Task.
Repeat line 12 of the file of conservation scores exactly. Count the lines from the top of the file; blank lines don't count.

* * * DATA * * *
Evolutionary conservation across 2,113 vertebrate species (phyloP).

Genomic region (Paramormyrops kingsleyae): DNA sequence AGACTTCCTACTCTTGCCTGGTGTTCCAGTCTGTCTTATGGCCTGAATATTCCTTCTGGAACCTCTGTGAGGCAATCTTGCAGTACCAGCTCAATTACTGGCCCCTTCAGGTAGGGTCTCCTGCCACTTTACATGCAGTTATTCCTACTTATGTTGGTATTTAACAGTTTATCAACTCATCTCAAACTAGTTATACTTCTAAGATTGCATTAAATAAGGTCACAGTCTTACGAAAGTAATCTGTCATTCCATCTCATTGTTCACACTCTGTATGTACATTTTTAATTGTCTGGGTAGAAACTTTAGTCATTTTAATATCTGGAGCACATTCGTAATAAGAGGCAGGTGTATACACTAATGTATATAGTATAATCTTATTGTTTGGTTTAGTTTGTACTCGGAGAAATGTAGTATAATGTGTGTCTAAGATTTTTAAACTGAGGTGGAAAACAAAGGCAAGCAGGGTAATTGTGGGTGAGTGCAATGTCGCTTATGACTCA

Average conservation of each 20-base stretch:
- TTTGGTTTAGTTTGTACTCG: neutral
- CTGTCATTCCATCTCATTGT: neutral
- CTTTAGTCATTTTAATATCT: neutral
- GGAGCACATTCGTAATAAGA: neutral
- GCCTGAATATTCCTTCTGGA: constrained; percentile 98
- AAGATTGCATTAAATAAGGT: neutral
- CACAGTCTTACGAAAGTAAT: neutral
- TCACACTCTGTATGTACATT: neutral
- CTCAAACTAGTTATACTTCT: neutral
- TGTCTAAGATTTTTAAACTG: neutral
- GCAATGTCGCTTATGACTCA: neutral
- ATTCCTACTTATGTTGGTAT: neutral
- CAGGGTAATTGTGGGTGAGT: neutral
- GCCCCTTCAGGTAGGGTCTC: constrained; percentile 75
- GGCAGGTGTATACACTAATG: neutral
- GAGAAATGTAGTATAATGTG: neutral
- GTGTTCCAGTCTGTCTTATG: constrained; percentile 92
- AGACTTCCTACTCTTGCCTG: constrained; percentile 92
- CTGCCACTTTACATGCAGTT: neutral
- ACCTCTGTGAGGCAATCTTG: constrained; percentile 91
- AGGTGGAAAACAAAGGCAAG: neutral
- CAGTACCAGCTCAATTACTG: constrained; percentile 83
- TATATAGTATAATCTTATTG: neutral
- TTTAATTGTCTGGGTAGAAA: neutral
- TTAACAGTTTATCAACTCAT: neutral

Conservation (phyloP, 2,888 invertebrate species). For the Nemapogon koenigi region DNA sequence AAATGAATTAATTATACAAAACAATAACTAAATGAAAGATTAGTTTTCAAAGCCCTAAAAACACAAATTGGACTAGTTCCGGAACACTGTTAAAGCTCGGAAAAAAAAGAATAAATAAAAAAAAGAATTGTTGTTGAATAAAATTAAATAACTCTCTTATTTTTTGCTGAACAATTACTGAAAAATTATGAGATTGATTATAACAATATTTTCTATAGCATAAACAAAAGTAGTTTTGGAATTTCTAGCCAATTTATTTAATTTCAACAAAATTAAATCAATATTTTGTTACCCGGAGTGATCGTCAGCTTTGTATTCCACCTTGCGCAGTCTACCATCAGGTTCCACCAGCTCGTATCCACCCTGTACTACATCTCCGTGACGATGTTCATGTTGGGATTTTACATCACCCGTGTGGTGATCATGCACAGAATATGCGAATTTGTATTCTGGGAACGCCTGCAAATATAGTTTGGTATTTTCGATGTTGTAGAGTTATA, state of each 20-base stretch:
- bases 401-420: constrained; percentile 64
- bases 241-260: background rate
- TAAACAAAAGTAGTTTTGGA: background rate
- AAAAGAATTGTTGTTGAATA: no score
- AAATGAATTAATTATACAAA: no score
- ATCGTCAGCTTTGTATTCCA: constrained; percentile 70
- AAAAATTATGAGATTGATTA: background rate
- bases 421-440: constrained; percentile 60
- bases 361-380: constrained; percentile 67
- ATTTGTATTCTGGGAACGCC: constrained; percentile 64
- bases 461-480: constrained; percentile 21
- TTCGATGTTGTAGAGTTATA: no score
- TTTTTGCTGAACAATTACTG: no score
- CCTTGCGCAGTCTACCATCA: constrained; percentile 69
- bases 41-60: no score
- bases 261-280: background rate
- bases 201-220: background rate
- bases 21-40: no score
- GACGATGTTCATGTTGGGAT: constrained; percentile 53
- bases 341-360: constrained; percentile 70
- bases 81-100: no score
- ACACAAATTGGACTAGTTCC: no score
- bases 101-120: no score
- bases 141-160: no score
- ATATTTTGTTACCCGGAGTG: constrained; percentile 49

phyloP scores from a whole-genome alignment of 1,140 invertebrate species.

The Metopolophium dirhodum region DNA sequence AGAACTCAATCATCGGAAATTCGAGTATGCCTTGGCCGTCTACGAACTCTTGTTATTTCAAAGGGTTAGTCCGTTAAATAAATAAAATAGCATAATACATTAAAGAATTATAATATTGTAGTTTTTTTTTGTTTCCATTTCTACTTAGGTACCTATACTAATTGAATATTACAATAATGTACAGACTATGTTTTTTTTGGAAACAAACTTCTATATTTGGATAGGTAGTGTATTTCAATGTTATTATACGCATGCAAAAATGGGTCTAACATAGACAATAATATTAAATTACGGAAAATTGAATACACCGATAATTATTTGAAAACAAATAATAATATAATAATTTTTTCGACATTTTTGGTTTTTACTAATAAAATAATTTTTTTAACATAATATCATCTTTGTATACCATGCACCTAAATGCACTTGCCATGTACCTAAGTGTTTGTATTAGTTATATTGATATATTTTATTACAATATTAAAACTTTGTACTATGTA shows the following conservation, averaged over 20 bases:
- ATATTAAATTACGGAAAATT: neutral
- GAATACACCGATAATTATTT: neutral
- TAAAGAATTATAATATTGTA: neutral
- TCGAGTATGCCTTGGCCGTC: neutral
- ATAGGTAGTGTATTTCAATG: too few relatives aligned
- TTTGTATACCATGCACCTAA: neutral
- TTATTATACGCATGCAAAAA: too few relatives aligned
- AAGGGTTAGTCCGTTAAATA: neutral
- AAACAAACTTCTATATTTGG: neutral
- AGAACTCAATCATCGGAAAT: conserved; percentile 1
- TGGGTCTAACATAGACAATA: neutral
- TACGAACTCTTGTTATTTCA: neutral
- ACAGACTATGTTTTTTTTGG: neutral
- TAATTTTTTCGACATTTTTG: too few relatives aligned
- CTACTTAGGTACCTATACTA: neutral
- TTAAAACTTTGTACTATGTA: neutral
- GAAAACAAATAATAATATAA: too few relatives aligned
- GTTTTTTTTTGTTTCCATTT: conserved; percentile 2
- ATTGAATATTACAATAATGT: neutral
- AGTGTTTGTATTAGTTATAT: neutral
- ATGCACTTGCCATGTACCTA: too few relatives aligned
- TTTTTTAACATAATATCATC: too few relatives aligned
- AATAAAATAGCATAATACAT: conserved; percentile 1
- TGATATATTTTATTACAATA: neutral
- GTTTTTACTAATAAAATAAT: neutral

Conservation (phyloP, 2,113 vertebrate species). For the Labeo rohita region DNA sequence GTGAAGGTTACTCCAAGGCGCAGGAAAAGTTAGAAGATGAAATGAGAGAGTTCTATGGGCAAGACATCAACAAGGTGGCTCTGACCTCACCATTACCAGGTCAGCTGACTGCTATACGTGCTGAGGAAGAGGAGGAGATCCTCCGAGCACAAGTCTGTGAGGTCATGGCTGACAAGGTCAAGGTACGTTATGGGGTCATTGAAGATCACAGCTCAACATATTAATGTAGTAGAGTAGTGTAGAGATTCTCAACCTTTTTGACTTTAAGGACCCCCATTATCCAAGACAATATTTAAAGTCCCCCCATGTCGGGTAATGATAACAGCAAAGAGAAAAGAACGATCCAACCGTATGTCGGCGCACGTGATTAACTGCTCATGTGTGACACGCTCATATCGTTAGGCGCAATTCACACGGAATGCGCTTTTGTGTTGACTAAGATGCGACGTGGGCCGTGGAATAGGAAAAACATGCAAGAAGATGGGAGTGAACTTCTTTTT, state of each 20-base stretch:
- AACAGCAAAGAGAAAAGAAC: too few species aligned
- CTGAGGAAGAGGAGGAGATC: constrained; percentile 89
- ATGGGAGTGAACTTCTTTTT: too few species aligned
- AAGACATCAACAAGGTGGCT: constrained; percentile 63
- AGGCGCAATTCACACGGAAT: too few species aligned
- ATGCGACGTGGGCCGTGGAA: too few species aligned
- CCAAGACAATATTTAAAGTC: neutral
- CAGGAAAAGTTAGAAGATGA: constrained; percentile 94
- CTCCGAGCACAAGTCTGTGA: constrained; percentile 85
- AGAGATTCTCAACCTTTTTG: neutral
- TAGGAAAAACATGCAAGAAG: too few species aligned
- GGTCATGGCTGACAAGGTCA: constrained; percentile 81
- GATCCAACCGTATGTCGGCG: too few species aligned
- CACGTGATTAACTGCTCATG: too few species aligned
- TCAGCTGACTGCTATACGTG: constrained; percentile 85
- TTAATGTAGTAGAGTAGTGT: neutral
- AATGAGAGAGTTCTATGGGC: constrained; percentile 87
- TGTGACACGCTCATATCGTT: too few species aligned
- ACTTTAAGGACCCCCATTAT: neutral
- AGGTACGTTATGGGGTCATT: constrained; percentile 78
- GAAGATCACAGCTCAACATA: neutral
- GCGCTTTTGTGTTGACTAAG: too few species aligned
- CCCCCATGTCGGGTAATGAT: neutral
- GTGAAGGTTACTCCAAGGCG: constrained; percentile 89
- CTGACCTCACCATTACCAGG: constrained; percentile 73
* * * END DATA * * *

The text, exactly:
- CTCAAACTAGTTATACTTCT: neutral